How to cite:
Kuehnert, J., Mangeney, A., Capdeville, Y., Chaljub, E., Stutzmann, E., and Vilotte, J.-P.: Localization of Rockfalls at Dolomieu Crater, La Réunion, through Simulation of Seismic Waves on Real Topography, EGU General Assembly 2020, Online, 4–8 May 2020, EGU2020-7103, https://doi.org/10.5194/egusphere-egu2020-7103, 2020
Davide Scafidi, Daniele Spallarossa, Matteo Picozzi, and Dino Bindi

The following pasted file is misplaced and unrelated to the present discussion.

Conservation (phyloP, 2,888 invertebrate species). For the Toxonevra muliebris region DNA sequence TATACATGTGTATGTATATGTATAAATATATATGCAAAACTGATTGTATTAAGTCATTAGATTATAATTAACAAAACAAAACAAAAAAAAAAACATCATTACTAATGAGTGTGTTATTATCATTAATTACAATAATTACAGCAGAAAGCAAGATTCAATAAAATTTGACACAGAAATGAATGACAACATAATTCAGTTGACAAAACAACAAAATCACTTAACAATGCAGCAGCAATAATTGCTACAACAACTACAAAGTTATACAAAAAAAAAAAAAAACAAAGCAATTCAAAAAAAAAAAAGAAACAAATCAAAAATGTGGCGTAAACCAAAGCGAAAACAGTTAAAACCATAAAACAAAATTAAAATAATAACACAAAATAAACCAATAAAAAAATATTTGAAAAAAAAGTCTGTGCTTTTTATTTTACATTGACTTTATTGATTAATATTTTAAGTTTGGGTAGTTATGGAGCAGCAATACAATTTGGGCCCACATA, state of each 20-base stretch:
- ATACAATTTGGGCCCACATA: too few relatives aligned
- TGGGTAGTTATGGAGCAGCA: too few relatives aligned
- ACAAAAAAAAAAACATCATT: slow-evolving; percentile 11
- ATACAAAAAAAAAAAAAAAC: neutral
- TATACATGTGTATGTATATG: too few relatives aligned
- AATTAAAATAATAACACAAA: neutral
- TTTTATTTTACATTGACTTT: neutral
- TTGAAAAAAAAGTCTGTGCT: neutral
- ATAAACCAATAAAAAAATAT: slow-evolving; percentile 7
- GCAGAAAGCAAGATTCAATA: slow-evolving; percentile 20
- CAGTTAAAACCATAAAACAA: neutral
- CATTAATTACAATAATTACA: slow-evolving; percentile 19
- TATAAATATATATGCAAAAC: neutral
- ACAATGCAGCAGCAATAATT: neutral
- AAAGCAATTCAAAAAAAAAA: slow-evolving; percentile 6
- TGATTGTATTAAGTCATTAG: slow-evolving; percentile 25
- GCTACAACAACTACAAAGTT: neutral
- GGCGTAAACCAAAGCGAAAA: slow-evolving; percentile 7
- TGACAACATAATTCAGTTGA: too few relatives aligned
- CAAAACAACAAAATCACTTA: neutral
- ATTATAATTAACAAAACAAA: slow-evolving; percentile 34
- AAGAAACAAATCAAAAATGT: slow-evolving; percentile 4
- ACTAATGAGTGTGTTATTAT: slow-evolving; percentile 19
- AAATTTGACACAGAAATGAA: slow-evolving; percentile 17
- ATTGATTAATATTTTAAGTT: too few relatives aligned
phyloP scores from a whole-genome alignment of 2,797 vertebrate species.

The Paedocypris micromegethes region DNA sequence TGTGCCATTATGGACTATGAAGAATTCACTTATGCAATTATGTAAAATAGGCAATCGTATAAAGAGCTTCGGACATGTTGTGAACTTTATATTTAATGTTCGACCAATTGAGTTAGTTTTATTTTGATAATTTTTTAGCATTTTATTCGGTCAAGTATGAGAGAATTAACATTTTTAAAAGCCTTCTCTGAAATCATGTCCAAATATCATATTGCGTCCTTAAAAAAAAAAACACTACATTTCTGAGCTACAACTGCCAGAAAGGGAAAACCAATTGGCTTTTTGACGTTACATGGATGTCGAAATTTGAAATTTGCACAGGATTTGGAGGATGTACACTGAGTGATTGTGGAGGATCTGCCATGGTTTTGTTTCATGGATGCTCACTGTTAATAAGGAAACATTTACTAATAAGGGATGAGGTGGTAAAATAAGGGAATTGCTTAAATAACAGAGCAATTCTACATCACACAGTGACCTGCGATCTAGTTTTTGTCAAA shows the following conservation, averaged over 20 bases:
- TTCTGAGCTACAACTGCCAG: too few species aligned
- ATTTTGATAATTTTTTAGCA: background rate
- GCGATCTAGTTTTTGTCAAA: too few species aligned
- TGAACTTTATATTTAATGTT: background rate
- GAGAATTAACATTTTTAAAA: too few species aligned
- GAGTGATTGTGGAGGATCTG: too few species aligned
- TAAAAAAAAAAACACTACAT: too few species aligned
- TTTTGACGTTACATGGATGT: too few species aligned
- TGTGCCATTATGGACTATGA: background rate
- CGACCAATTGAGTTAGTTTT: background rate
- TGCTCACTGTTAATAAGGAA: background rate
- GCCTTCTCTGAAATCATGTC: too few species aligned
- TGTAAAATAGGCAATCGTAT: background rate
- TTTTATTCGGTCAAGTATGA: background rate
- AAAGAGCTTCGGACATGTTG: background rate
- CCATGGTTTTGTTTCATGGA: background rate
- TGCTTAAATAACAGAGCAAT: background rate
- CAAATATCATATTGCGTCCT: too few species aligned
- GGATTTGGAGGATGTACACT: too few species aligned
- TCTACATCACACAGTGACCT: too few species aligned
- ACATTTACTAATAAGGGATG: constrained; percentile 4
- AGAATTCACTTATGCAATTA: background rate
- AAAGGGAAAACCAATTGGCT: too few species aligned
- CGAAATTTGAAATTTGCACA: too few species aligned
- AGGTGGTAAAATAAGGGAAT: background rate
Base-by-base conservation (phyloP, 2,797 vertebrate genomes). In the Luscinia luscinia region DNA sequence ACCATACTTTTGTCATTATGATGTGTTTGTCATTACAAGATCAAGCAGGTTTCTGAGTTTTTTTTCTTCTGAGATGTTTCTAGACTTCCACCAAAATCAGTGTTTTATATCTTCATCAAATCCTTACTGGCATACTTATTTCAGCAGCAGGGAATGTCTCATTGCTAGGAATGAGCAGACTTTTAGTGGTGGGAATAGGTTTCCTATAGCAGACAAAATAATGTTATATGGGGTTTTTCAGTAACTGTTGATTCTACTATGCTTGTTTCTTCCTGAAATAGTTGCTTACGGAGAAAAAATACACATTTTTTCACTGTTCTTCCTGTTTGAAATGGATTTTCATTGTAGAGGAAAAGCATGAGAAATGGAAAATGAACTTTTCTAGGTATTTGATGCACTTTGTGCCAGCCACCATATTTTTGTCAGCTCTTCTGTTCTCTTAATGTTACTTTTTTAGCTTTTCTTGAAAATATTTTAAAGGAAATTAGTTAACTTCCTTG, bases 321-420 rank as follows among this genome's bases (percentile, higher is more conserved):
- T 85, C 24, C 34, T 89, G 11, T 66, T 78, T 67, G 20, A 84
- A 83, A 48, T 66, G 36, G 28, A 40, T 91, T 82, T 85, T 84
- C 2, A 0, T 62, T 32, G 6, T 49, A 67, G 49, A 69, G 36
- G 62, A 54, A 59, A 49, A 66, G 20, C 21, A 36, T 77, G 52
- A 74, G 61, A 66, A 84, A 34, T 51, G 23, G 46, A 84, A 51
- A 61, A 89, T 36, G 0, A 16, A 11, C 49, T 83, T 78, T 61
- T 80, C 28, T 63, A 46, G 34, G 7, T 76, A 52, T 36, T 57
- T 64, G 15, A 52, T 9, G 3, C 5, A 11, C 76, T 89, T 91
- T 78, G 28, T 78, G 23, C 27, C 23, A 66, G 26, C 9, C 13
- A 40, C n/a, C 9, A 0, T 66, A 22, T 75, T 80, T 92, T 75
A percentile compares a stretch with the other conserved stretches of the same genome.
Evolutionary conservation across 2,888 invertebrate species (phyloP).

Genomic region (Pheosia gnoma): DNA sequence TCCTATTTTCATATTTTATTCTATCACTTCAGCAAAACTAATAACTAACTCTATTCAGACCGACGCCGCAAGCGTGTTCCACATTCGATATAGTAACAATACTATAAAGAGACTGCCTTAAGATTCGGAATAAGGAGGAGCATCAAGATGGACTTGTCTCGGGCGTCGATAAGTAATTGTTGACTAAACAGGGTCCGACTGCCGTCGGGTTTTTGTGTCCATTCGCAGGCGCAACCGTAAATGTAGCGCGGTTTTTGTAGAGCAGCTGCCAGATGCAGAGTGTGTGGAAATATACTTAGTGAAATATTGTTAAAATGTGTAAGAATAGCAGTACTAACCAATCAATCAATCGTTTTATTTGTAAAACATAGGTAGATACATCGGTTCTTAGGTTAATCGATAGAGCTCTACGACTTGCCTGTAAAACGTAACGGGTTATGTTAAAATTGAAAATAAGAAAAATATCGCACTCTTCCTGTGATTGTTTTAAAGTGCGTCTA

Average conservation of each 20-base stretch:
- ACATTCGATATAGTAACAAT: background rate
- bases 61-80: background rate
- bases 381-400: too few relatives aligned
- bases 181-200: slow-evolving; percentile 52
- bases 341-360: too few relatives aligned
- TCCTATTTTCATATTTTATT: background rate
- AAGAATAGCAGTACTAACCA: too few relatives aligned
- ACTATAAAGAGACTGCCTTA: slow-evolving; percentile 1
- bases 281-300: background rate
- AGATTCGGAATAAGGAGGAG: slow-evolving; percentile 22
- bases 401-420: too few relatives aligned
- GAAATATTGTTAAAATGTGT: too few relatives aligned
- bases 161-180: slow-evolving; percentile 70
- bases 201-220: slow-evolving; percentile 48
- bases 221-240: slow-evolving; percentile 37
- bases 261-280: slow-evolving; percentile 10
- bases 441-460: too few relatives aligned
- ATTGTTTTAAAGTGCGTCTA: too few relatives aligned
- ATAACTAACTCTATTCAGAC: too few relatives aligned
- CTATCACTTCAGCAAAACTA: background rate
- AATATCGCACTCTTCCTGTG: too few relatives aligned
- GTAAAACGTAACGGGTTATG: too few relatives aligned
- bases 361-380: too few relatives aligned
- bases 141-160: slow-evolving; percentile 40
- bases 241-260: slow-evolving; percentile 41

Understanding the dynamics of faulting is a crucial target in earthquake source physics (Yoo et al., 2010). To study earthquake dynamics it is indeed necessary to look at the source complexity from different perspectives; in this regard, useful information is provided by the seismic moment (M0), which is a static measure of the earthquake size, and the seismic radiated energy (ER), which is connected to the rupture kinematics and dynamics (e.g. Bormann & Di Giacomo 2011a). Studying spatial and temporal evolution of scaling relations between scaled energy (i.e., e = ER/M0) versus the static measure of source dimension (M0) can provide valuable indications for understanding the earthquake generation processes, single out precursors of stress concentrations, foreshocks and the nucleation of large earthquakes (Picozzi et al., 2019). In the last ten years, seismology has undergone a terrific development. Evolution in data telemetry opened the new research field of real-time seismology (Kanamori 2005), which targets are the rapid determination of earthquake location and size, the timely implementation of emergency plans and, under favourable conditions, earthquake early warning. On the other hand, the availability of denser and high quality seismic networks deployed near faults made possible to observe very large numbers of micro-to-small earthquakes, which is pushing the seismological community to look for novel big data analysis strategies. Large earthquakes in Italy have the peculiar characteristic of being followed within seconds to months by large aftershocks of magnitude similar to the initial quake or even larger, demonstrating the complexity of the Apennines’ faults system (Gentili and Giovanbattista, 2017). Picozzi et al. (2017) estimated the radiated seismic energy and seismic moment from P-wave signals for almost forty earthquakes with the largest magnitude of the 2016-2017 Central Italy seismic sequence. Focusing on S-wave signals recorded by local networks, Bindi et al. (2018) analysed more than 1400 earthquakes in the magnitude ranges 2.5 ≤ Mw ≤ 6.5 of the same region occurred from 2008 to 2017 and estimated both ER and M0, from which were derived the energy magnitude (Me) and Mw for investigating the impact of different magnitude scales on the aleatory variability associated with ground motion prediction equations. In this work, exploiting first steps made in this direction by Picozzi et al. (2017) and Bindi et al. (2018), we derived a novel approach for the real-time, robust estimation of seismic moment and radiated energy of small to large magnitude earthquakes recorded at local scales. In the first part of the work, we describe the procedure for extracting from the S-wave signals robust estimates of the peak displacement (PDS) and the cumulative squared velocity (IV2S). Then, exploiting a calibration data set of about 6000 earthquakes for which well-constrained M0 and theoretical ER values were available, we describe the calibration of empirical attenuation models. The coefficients and parameters obtained by calibration were then used for determining ER and M0 of a testing dataset